The Built Environment Quarterly Review | Sustainability Matters
As we move through 2022, sustainability across all industries in the built environment remains critical - from climate change and mental health to materials shortages and infrastructure.
One of the biggest revelations from the Covid crisis is how many global supply chains are not as robust and future proofed as organisations believe, which has led to a sharper focus on a shared vision towards a net zero future. We take the country’s temperature for a closer look.
Moving to net zero
According to Good Environmental Choice Australia’s (GECA) technical manager, Rodrigo Martinez, the built environment can make a significant positive contribution to sustainability through decarbonisation. ‘Net zero goals are part of the international efforts to harmonise and leverage resources to promote carbon mitigation across different industries,’ he says.
Right now, that shared vision has been endorsed by a number of governments and international associations, including the World Green Building Council’s Advancing Net Zero and UN Climate Change with its global coalition for net zero emissions, as well as the GHG Protocol and the International Organization for Standardization (ISO). Other initiatives include tools to help minimise offsetting, also known as ‘burden shifting’, designed to set a comprehensive and holistic baseline. These tools include Life Cycle Assessments (LCA) and Environmental Product Declarations (EPD).
In Australia, GECA is a founding partner of the Materials & Embodied Carbon Leaders’ Alliance (MECLA), which brings together key stakeholders in the construction industry to address barriers and set a proper benchmark on embodied carbon. Martinez says, ‘Sharing perspectives and knowledge has become key in developing solutions and alternatives to mitigate carbon emissions.’ He says that market-based incentives such as lifecycle ecolabels and government best practices in sustainable public procurement can drive the demand for more sustainable building materials in the sector. ‘Lifecycle ecolabels, such as GECA’s, can be a catalyst to drive change and slash energy emissions to contribute to the net zero goals by 2030.’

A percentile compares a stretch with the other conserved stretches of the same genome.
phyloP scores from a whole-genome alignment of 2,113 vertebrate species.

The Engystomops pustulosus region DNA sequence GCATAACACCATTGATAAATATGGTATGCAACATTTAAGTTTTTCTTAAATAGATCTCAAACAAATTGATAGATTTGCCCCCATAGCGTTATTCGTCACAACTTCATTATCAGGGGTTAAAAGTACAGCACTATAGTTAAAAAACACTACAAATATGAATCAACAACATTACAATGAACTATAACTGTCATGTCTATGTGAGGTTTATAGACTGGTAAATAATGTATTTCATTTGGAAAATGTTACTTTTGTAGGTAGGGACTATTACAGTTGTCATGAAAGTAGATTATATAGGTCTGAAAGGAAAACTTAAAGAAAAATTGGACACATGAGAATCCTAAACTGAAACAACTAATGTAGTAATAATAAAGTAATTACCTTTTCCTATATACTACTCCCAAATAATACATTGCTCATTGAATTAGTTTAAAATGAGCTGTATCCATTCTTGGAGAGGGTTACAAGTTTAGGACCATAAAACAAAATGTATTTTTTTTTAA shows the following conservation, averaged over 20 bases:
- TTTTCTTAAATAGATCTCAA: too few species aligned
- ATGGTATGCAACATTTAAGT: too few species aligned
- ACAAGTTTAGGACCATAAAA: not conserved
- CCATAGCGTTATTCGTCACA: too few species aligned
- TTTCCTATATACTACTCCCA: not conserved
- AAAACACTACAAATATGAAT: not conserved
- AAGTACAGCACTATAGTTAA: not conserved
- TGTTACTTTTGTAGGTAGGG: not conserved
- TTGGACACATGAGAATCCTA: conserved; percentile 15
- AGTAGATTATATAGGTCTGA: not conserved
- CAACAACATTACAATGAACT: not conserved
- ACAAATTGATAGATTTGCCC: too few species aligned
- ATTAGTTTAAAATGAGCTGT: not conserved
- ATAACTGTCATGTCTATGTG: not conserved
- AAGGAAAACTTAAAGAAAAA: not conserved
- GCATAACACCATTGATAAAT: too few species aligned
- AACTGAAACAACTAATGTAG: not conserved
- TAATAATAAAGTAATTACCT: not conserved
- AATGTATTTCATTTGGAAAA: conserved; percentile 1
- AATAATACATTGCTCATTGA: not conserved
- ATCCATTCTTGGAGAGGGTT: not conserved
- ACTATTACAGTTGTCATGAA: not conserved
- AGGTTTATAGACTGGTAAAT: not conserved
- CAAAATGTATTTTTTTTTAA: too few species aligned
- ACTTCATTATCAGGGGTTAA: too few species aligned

The low carbon lowdown
In terms of low carbon materials, circular economy, transparency in reporting and embodied carbon mitigation are among the main trends in the sustainability movement for the building sector. But according to GECA’s Rodrigo Martinez, one of the present challenges is ensuring a compressive benchmark that sets a standard methodology and framework to monitor and measure future improvements. ‘This would give us the certainty that we are making the right comparison at a product, project and building level,’ Martinez says.
In other regions such as Europe, the promotion of quantitative-based approaches and sustainability metrics has been endorsed to achieve lower carbon emissions and broader circular economy goals. The European Commission has supported the use of Product Environmental Footprint (PEF) methodology and other initiatives such as digital product passports, which aim to convey key environmental product information harmonised and standardised.
‘Rewilding’ our local cities
While we’ve been dealing with COVID for two years, the looming issue of climate change is even more impactful and requires us to think differently, act differently and prioritise nature, according to Caroline Pidcock, the past spokesperson of Architects Declare. ‘The built environment is responsible for approximately 40 per cent of the world’s emissions, and we have a huge opportunity to do things differently, and better.’ Pidcock is committed to work towards significantly reducing carbon emissions globally. ‘If we choose not to do that, the potential for the human race to continue is diminishing daily,’ she says.
With many projects currently underway across our cities, and a clear increase in building and construction activity, Pidcock says reducing carbon through design must be the first consideration. ‘Do you actually need to knock down a building? Or can you repurpose it and make more use out of it? We need resourceful upfront thinking.’
For companies, this means thinking regeneratively and creating clever ways to solve these issues. Already this is playing out with buildings that are naturally ventilated and have a greater connection to nature through all our senses, right through to larger zero emissions schemes that embrace the richness of life, such as The Cape, in Victoria’s Cape Paterson, and eco village The Paddock, in Victoria’s Castlemaine. ‘It’s really inspiring for what we can and should be doing, which is much better anyway. We can’t put it off any longer,’ Pidcock says.